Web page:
Nov. 28--Black Friday shopping became a violent mess across the United States, as national media reported brawls at malls in places like Kentucky, Texas and Louisiana.
There were no fatalities reported, though, which was an improvement from years past. A Walmart employee was trampled to death in Utah in 2013 as hordes of shoppers rushed into the store to race down bargains.
Locally, steady rain wasn't enough to keep the masses at home, but the crowds were seemingly more subdued than the hoards bloodthirsty for the deals to be had at department stores and other big-time retailers in other parts of the country.
By mid-morning at Markland Mall, the matching inscriptions on Khrista Southerland's and Mary Cunningham's shirts summed up the scene well: Keep Calm and Black Friday On.
"I don't know what keeps on bringing us back, because we keep getting the same stuff every year," Cunningham said. "It's just the spirit of it. It's fun. It's just good deals."
Although there wasn't any violence, make no mistake: Black Friday is a shopaholic's Super Bowl for Southerland and Cunningham much like it is for the millions of other people who stand in line for hours in the bitter cold and rain in some cases to get "the deals and thrills," as Cunningham put it.
"My favorite part is getting in line and being the first person in line to get something," Southerland added. "At Walmart, you have to get a bracelet in order to get TVs or electronics. You get to the checkout and when you're done you look at your receipt and see you saved way more than you spent. It's a thrill."
For couples like Southerland and Cunningham, it's also about spending time together. A shared interest, if you will.
"The worst are people who don't get those deals," Cunningham said. "If I don't get something, I think 'OK that's fine, I'll come back around.' Some people really are diehard about it. We do it for fun, but some people are extreme, and they can get cutthroat for things like toys for their kids."
Now that most big-box retailers' advertisements are online, shoppers can develop a plan of attack for Black Friday weeks in advance. No longer is it necessary to wait for the ads in the Thanksgiving Day newspaper to figure out what's on sale where.
Cunningham and Southerland's excursion started Thursday night with a trip to Walmart, and as of Friday mid-day, Southerland was yet to go to bed after waking up at 9 a.m. Thursday morning. Fueled up on Pepsi and Starbucks, she'd been to Toys R Us, Kohl's and back to Walmart before hitting up the Markland Mall to take advantage of the 50-percent-off sale at Old Navy.
Much to her surprise, "Walmart was very organized -- the best I've ever seen it," Southerland said. "Our cashier was telling us that it was the manager's first year at the store, and he wanted to make sure everything was flowing and organized. So, they did a really good job. I was pleasantly surprised."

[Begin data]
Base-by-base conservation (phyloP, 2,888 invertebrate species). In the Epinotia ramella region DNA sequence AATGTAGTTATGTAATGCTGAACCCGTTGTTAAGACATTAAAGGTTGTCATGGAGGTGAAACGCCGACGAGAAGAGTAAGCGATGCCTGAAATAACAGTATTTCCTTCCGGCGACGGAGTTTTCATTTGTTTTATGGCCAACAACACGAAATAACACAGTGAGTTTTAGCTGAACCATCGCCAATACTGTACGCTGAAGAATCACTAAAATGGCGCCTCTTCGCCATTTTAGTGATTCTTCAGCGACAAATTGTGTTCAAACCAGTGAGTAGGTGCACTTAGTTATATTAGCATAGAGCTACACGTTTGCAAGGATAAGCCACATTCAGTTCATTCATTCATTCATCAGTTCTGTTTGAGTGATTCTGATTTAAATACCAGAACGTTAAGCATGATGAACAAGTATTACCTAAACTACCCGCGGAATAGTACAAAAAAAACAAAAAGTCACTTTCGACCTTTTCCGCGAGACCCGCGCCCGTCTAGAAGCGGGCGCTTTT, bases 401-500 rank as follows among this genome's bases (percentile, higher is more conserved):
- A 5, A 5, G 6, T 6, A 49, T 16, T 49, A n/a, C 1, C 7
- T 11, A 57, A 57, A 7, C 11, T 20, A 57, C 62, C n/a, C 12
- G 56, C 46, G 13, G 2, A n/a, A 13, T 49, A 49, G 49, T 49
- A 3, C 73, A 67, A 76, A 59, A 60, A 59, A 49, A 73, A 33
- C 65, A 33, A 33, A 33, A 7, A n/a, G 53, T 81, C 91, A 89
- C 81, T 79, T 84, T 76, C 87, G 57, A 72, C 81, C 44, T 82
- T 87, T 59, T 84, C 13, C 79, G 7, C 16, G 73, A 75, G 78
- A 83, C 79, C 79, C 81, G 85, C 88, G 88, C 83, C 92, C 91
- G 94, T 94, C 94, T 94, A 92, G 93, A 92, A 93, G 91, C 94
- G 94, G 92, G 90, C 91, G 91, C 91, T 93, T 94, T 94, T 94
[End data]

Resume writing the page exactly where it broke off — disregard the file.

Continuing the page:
Part of their tradition for Black Friday involves making shirts each year. The "Keep Calm" theme seemed appropriate for the occasion, especially considering the shopping melees seen around the country in recent years.
Shoppers who spend an estimated $135 million nationwide on Black Friday can make for a harrowing experience for employees who are left to work the holiday.
The checkout line at Bath and Body Works was nearly out the door around noon Friday, this after the lotion and fragrance retailer was open from 6 p.m. Thursday to 1 a.m. Friday, then re-opened at 6 o'clock Friday morning.
"It's all about the deals," Bath and Body Works associate Delaney said. "Everbody is out to get a great deal."
And, there were deals to be had. At Target, $1,200 TVs -- 55-inch flat screens -- were on sale for under $800. At the opposite end of Markland Mall, more than 20 people waited at the Sears checkout counter near lunchtime, some taking advantage of the "doorbuster" prices on items like the Craftsmen tool sets, which were over 50-percent off.
Finish Line associate Jake Benzinger, 18, was working his first Black Friday in retail after spending the previous year working at Five Guys Burgers and Fries.
Benzinger showed up for work at 7:30 a.m. Friday, but by then, the blows had been softened by the fact the footwear and apparel retailer opened Thursday evening and never closed, remaining open through the night after opening its doors 6 p.m. Thursday.
"It was actually pretty slow when I got here," he said. "It started to pick up and it's been off and on. Most of the people came in and shopped [Thursday]. I kinda knew what it would be like [Friday] because there were a lot of people in here [Thursday] night when the doors opened. The sales were already going on, and people wanted to get in here and get it over with."
Like other retail associates, Benzinger agreed that, without question, it's the thrill of a deal that brings people back to rub elbows with other competitive shoppers on Black Friday year after year.
"The brands -- people want to have the name brands so they can say 'I have Jordans'," he added. "We have Nike stuff on sale that never goes on sale. When they see that it's actually on sale, they have a heyday with it. That's a pretty big attraction. You might even be interested in finding something for yourself when it's all said and done."
Josh Sigler can be reached at 765-454-8580, by email at email@example.com or on Twitter @JSig_KT.
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